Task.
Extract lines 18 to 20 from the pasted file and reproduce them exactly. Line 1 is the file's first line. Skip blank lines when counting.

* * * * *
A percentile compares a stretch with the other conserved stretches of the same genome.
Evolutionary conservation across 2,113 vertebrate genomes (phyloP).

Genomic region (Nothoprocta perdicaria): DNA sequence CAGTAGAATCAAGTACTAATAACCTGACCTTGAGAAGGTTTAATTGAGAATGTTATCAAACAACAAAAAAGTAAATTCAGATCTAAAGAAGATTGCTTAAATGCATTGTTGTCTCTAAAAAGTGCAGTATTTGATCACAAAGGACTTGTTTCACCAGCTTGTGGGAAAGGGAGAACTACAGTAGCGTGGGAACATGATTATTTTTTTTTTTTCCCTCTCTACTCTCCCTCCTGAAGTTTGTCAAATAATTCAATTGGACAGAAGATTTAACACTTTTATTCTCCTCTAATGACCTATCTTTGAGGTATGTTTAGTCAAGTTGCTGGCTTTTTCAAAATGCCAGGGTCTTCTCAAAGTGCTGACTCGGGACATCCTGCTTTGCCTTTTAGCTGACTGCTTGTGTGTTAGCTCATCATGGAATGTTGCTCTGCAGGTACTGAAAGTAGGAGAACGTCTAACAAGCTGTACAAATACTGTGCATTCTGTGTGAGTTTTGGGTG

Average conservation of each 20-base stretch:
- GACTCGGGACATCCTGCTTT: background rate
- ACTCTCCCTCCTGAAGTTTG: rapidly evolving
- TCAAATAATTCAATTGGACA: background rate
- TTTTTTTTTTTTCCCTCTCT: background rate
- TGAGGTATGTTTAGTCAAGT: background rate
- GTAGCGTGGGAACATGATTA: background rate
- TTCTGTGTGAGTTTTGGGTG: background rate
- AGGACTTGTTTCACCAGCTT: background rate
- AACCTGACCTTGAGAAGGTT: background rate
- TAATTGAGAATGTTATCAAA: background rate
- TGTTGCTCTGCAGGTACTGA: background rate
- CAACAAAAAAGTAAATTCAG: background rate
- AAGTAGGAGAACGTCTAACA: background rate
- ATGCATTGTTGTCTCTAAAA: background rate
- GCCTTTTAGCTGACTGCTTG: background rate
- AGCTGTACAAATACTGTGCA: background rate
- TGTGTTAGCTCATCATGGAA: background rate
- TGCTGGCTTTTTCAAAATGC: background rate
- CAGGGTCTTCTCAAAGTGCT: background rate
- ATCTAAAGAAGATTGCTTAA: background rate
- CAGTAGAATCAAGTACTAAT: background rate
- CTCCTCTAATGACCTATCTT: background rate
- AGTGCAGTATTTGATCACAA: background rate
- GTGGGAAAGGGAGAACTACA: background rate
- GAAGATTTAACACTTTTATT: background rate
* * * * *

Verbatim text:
- ATGCATTGTTGTCTCTAAAA: background rate
- GCCTTTTAGCTGACTGCTTG: background rate
- AGCTGTACAAATACTGTGCA: background rate